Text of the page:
There's no way that I can parse the sentence "SS only allows those receiving benefits to have $200 in assets" into anything that makes sense. SS retirment benfits only care how old you are and how much you paid into SS, SS disability benefits only care how much money you can earn (cite), not how much you have. Is there some other kind of SS benefit you're talking about?

-lv
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Old 04-21-2004, 07:45 AM
Johnny L.A. Johnny L.A. is offline
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Re Tulipgirl's post.

I don't know if that's a Social Security (i.e., federal) rule, but I know someone who is on State (California) disability who is not allowed to have "excessive" assets. She is allowed to own one house and one car, but is not allowed to have more than a certain amount of money in the bank ($2,000 sounds familiar).

While I understand that the State wants to make sure its money goes to people who really need it, it seems unfair that someone who receives a one-time windfall (i.e., anything, in this case, over two kilobucks) would suddenly become ineligible for Disability.
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  #7  
Old 04-21-2004, 09:20 AM
Mama Zappa Mama Zappa is offline
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Quote:
Originally Posted by Johnny L.A.
Re Tulipgirl's post.

I don't know if that's a Social Security (i.e., federal) rule, but I know someone who is on State (California) disability who is not allowed to have "excessive" assets. She is allowed to own one house and one car, but is not allowed to have more than a certain amount of money in the bank ($2,000 sounds familiar).

While I understand that the State wants to make sure its money goes to people who really need it, it seems unfair that someone who receives a one-time windfall (i.e., anything, in this case, over two kilobucks) would suddenly become ineligible for Disability.
Speaking from the viewpoint of someone who *has* set up a trust fund (Dweezil is autistic, and we were advised to set up a "special needs trust" for him in case he cannot be self-supporting)...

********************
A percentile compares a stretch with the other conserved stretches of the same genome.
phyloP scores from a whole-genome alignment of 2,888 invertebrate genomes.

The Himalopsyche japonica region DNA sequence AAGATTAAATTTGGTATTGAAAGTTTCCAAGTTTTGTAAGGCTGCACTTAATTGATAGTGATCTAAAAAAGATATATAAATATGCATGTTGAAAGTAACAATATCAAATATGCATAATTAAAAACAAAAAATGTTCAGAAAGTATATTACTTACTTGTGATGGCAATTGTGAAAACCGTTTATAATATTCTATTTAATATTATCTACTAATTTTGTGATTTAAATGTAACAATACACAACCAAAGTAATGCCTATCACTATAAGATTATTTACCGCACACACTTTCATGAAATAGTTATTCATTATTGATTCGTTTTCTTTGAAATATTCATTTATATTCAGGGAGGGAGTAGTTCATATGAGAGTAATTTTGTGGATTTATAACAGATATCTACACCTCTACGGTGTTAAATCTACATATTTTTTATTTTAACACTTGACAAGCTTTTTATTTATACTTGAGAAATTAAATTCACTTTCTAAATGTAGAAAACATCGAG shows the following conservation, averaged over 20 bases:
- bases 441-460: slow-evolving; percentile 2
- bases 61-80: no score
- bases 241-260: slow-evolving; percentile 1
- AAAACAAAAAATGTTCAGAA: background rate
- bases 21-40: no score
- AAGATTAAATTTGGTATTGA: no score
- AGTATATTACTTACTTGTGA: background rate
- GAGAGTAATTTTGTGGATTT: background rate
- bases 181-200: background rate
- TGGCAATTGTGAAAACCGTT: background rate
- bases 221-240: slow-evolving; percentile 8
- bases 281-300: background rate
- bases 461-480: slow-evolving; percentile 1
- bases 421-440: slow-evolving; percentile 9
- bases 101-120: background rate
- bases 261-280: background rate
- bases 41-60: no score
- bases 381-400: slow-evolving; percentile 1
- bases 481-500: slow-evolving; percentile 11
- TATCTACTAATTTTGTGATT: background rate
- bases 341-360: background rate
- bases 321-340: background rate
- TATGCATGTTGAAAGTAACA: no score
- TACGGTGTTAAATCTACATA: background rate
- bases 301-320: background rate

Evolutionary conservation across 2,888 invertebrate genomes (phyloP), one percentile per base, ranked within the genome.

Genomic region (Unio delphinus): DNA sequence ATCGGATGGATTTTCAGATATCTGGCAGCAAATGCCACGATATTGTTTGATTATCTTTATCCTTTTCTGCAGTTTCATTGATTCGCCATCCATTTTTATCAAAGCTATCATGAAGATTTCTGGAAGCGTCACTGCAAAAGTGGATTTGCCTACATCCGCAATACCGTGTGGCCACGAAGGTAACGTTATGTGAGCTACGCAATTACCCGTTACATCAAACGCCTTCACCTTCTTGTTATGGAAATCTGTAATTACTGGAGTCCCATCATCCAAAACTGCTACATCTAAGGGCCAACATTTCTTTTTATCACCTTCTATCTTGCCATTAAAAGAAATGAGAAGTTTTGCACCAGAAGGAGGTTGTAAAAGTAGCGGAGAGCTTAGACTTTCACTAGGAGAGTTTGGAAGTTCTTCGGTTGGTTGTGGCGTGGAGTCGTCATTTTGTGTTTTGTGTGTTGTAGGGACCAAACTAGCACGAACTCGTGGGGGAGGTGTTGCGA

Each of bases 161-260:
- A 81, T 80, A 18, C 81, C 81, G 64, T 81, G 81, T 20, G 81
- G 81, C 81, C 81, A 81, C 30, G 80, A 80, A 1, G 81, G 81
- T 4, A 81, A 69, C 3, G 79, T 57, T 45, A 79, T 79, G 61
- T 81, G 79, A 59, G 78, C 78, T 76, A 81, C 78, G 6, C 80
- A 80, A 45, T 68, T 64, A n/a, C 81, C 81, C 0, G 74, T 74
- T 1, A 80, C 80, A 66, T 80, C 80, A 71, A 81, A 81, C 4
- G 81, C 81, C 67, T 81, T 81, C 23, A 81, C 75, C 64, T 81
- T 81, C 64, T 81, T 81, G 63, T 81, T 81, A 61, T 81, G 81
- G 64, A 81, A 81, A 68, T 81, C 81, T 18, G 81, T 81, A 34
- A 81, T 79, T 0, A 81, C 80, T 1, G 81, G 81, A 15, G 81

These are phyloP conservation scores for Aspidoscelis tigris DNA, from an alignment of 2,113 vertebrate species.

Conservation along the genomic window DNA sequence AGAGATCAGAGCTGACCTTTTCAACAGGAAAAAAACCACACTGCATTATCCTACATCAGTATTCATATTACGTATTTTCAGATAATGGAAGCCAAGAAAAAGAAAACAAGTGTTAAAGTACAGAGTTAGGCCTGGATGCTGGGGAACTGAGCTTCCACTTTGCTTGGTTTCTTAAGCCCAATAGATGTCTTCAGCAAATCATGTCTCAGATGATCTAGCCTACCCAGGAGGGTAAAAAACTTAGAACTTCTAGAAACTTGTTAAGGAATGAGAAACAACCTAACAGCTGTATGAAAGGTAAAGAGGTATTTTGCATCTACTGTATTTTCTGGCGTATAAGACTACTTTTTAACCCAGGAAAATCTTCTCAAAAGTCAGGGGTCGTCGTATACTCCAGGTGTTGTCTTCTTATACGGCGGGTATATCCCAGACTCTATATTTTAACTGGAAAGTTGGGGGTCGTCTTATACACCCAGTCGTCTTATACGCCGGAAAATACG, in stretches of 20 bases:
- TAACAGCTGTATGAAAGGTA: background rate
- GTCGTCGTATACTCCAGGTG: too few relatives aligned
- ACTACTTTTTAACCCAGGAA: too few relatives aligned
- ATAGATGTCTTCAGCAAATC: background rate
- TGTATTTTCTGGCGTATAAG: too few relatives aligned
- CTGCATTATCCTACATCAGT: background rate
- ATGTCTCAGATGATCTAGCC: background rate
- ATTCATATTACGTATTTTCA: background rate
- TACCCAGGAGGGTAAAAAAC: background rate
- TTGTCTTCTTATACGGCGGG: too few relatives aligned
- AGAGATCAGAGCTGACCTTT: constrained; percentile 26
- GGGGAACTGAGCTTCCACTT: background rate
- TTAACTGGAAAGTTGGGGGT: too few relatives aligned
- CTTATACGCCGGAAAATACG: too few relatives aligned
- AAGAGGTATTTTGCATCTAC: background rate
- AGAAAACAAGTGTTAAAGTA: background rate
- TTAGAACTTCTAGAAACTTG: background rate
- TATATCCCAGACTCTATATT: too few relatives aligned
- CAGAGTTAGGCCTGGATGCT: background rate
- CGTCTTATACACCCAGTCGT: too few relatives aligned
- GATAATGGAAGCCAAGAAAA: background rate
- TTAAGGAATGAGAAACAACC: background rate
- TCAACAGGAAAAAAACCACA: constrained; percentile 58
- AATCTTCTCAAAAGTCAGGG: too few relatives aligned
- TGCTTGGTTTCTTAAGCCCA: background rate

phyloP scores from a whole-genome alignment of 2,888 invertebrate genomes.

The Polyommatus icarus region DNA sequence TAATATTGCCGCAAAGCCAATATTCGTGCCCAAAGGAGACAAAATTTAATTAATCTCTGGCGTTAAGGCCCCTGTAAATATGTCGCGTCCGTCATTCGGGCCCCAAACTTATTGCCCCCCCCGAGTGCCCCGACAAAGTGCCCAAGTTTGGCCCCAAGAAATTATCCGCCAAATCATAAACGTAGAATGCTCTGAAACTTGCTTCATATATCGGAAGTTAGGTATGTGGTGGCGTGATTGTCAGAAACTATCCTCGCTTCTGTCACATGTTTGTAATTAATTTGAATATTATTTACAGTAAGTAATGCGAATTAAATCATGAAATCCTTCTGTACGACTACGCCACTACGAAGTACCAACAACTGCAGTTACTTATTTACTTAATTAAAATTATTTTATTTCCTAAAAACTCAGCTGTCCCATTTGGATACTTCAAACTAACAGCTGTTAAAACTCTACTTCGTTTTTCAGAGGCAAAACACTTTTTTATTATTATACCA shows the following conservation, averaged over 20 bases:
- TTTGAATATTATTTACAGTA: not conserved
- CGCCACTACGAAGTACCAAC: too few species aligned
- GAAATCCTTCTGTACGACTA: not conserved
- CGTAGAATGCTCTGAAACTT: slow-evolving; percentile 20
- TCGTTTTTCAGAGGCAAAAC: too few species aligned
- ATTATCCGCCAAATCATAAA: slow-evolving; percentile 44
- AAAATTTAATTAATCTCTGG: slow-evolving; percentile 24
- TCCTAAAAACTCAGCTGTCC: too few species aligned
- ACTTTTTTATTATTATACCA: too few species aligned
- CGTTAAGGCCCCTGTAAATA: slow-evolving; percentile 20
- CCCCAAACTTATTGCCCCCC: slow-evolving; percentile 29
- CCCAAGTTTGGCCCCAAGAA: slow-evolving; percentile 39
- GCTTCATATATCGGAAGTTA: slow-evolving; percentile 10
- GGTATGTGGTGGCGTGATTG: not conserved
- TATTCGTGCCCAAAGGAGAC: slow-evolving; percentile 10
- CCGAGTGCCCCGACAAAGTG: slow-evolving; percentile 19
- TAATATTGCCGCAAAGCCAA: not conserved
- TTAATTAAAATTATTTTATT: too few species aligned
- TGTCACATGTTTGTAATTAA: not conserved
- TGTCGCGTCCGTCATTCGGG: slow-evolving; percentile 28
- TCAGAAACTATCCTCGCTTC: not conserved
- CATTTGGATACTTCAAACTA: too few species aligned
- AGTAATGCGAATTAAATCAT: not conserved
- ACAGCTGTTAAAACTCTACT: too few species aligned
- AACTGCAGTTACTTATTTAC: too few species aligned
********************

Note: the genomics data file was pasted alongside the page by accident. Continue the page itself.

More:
The 2K in assets (I don't recall the exact figure) is something used by various social services agencies in determining eligibility. We were advised to have anyone who gives Dweezil any sort of asset leave it to the Dweezil Zappa Trust instead of directly to him, specifically to preserve his eligibility. The assets of the trust can be used for his benefit - to pay for housing, to own a house, to own a car, to pay for college, or whatever.

We did not have to have a lot of money to set up the trust - all we required was a document (prepared by a lawyer who is experienced in special-needs law) and a trustee (my brother-in-law) who would oversee the money. In fact we did not fund the trust at all at that time. When we did in fact receive a cash gift for the trust - a few years after preparing the paperwork - my BIL had to establish a federal Tax ID number - all income tax returns etc. are filed under that tax ID, rather than under my son's SSN. It's basically a "separate person" for tax purposes, I gather.

The trust was also written with some very specific language that I gather was necessary for special needs use. And it included details on how the trust could eventually be dissolved (and the money released directly to Dweezil) - IIRC, something like "living on his own or with a spouse, and self-supporting, for at least 2 years". I do remember that *we* chose that language, we could have set it up any way we liked including "never dissolve". I believe that even a house / car would have to be owned by the trust, to prevent making the person ineligible for SS/medicaid etc. but don't quote me on that.

Non-special-needs trusts can be written any way the donor prefers. We set one up for Moon Unit at the same time as the other. Hers contains language releasing the funds to her at age 25. I know there were gift tax ramifications if we didn't have some specific language, but I honestly don't recall what those were. There was definitely *not* the "keep it under the SS limit" language.